Stay Hydrated With High Water Content Foods

Water is your body's principal chemical component and makes up about 60 percent of your body weight. Every system in your body depends on water. Water regulates body temperatures, eliminates toxins, carries nutrients and oxygen to the cells, and provides a moist environment for body tissues and joints.

An appropriate water and electrolyte balance are critical for the function of all body systems. Water provides the medium for biochemical reactions within cell tissues and is essential for maintaining an adequate blood volume and the integrity of the cardiovascular system.

More: Measure Your Sweat Loss for Optimal Hydration

According to the Institute of Medicine, 20 percent of your water intake comes from food sources. Many fruits and vegetables, such as watermelon, broccoli and tomatoes, contain 90 percent or higher water content by weight.

It is important for athletes to be well-nourished and well-hydrated before going to a workout or competition. During exercise, body temperature rises and the body sweats. Your body loses water and electrolytes. Dehydration can cause blood volume to drop, which lowers the body's ability to transfer heat and forces the heart to beat faster, making it difficult for the body to meet aerobic demands.

More: 15 Hydration Facts for Athletes

During exercise, especially in the heat, individuals can sweat as much as 2.5 liters of water per hour. It is very important to avoid dehydration. Always try to match fluid consumption with sweat loss. This can be extremely challenging especially if using thirst as your guide. Thirst, unfortunately, is usually perceived too late. Individuals may not feel thirsty until they have lost approximately 3 pounds of body/water weight.

Virtually all food has some water in it. Natural, whole foods have the highest water content. Fruit and vegetables contain 80 to 98 percent water. Eating dense vegetables such as cucumbers, tomatoes, jicama, beets, carrots or celery with a meal or snack is one of the easiest ways to improve your hydration.

More: Hydration and Electrolyte Tips for Race Day

Electrolytes

Electrolytes are electrically charged minerals that play a role in muscle contraction and various other physiological processes. The right balance of electrolytes in the body is vital to maintaining proper body function. Electrolyte imbalances occur when the amount of water in your body fluctuates.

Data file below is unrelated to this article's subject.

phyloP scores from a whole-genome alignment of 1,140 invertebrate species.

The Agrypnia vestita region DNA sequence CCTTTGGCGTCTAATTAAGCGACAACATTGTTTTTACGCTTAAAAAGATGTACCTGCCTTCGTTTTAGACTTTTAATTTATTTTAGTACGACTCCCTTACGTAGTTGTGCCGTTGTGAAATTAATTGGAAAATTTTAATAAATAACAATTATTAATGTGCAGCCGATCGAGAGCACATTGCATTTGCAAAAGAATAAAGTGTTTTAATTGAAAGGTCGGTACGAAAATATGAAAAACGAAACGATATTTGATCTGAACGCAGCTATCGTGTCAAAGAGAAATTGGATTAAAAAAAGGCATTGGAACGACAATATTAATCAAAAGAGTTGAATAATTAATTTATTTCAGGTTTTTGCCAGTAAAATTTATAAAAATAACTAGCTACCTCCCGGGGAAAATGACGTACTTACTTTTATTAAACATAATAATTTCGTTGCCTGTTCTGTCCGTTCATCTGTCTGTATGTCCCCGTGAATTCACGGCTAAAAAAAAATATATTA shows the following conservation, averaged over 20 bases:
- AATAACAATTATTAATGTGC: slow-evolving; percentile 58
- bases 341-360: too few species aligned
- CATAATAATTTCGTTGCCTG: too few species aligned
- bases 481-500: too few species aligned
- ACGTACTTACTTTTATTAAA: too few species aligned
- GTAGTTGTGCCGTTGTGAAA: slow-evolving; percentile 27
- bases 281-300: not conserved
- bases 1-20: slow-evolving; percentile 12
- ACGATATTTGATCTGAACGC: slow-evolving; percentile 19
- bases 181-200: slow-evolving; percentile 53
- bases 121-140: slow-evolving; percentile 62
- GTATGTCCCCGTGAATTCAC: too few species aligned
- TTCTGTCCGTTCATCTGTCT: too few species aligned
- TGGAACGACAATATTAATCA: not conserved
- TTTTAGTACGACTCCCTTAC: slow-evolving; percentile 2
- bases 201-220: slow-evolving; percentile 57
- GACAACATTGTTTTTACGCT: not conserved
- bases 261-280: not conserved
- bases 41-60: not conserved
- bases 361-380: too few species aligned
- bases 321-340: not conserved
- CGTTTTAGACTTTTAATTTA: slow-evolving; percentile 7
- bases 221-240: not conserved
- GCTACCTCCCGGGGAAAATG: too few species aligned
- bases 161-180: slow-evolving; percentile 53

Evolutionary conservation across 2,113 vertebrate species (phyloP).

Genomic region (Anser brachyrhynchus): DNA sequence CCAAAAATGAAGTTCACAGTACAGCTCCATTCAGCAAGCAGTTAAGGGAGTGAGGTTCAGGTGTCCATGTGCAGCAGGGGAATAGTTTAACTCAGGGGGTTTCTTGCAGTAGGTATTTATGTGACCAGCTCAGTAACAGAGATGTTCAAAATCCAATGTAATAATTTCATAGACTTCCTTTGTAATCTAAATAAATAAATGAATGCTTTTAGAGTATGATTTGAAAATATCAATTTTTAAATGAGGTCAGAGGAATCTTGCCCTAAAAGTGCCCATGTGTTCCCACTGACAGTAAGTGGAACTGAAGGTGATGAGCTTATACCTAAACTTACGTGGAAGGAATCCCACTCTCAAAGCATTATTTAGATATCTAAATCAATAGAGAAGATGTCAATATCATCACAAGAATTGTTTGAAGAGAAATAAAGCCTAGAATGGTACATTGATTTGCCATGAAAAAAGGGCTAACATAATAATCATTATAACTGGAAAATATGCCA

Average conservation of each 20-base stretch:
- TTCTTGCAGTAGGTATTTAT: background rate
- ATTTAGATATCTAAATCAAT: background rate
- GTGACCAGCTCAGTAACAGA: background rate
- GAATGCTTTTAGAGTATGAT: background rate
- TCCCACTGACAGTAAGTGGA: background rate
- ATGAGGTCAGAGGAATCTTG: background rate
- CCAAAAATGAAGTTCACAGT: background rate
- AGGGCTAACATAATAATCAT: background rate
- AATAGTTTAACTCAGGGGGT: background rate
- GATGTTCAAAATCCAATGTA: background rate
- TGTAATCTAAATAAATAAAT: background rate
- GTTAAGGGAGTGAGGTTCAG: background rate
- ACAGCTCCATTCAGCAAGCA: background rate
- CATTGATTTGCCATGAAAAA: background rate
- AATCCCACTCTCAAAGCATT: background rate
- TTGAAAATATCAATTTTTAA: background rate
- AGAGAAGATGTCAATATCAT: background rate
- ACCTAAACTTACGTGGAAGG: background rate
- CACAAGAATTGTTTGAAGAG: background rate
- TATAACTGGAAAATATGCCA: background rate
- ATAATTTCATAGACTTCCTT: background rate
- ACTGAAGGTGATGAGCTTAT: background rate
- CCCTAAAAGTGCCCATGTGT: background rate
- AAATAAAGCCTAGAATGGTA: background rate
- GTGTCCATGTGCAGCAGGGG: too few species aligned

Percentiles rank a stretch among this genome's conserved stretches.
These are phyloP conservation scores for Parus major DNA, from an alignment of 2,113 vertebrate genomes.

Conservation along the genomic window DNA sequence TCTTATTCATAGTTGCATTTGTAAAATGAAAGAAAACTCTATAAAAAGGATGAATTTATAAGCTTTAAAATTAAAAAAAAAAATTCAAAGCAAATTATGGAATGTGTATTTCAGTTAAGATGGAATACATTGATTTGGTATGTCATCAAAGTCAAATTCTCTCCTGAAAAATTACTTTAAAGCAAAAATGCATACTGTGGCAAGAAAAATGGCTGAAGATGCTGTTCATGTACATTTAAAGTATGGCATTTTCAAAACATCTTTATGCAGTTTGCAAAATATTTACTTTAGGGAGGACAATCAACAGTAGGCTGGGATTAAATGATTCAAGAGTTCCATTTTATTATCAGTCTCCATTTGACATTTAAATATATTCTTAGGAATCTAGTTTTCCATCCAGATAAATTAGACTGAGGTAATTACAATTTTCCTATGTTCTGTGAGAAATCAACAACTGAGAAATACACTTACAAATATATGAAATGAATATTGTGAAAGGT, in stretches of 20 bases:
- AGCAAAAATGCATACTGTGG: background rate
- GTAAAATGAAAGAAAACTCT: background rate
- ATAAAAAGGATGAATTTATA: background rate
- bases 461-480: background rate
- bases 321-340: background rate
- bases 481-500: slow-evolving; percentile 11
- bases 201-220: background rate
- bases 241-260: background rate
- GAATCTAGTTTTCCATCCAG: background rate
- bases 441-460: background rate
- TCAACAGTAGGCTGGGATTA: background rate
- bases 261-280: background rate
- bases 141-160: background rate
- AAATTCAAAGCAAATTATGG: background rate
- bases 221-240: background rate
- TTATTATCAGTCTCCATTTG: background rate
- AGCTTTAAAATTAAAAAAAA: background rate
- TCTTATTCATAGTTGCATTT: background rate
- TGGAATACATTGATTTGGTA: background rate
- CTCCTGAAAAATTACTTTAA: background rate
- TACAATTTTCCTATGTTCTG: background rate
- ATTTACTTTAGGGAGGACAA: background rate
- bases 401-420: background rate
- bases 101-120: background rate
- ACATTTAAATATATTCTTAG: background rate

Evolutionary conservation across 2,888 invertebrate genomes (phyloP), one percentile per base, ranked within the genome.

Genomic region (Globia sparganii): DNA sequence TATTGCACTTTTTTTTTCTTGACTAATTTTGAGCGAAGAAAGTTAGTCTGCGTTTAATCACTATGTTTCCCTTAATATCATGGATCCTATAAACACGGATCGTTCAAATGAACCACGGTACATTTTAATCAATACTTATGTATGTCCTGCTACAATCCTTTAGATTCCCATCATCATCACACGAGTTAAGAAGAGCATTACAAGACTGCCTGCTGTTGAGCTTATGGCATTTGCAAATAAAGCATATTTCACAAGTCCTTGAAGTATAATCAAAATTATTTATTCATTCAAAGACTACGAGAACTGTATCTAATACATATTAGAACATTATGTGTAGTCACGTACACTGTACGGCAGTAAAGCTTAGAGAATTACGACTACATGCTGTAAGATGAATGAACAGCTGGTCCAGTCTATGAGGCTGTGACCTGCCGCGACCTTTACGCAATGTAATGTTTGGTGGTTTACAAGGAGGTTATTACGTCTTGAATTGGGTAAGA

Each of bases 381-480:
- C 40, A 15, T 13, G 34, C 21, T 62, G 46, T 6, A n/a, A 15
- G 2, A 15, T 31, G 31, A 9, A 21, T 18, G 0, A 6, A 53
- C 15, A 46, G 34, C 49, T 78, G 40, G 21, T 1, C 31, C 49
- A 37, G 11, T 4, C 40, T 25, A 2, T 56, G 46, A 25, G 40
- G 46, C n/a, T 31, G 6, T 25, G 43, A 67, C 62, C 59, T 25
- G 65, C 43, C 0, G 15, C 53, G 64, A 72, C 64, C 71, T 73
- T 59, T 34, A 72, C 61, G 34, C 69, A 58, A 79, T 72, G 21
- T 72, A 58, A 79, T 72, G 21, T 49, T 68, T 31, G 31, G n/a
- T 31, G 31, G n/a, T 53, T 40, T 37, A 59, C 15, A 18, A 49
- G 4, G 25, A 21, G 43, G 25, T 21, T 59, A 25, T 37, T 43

Hydrating Foods

Drink eight to 10 glasses of clear fluids daily and eat one to two juicy fruits and veggies per meal to stay hydrated.  The list below contains the most hydrating foods. Water-rich fruit and vegetables act like an "all in one" meal and beverage, providing essential minerals, natural sugars, amino acids and vitamins that are all lost in exercise.

More: How to Create a Race-Day Hydration Plan

Watermelon contains 92 percent water, 8 percent natural sugar, and essential electrolytes such as, calcium, magnesium, potassium and sodium. Watermelon is rich in Vitamin C, beta carotene and lycopene which will give the body protection from UV light.

Grapefruit contains only 30 calories and is comprised of 90 percent water. Phytonutrients called limonoids, found in grapefruits, can be detoxifying and may inhibit tumor formation of cancers.

Coconut water is comprised of 95 percent water. It is one of the most popular ways to hydrate the moderate intensity athlete. Coconut water differs from coconut milk because it is found in young coconuts only. It may be a poor choice for high intensity or endurance athletes because of its relatively low carbohydrate and low sodium content.

More: How to Avoid Dehydration on Race Day

About the Author

Discuss This Article

Follow your passions

Connect with ACTIVE.COM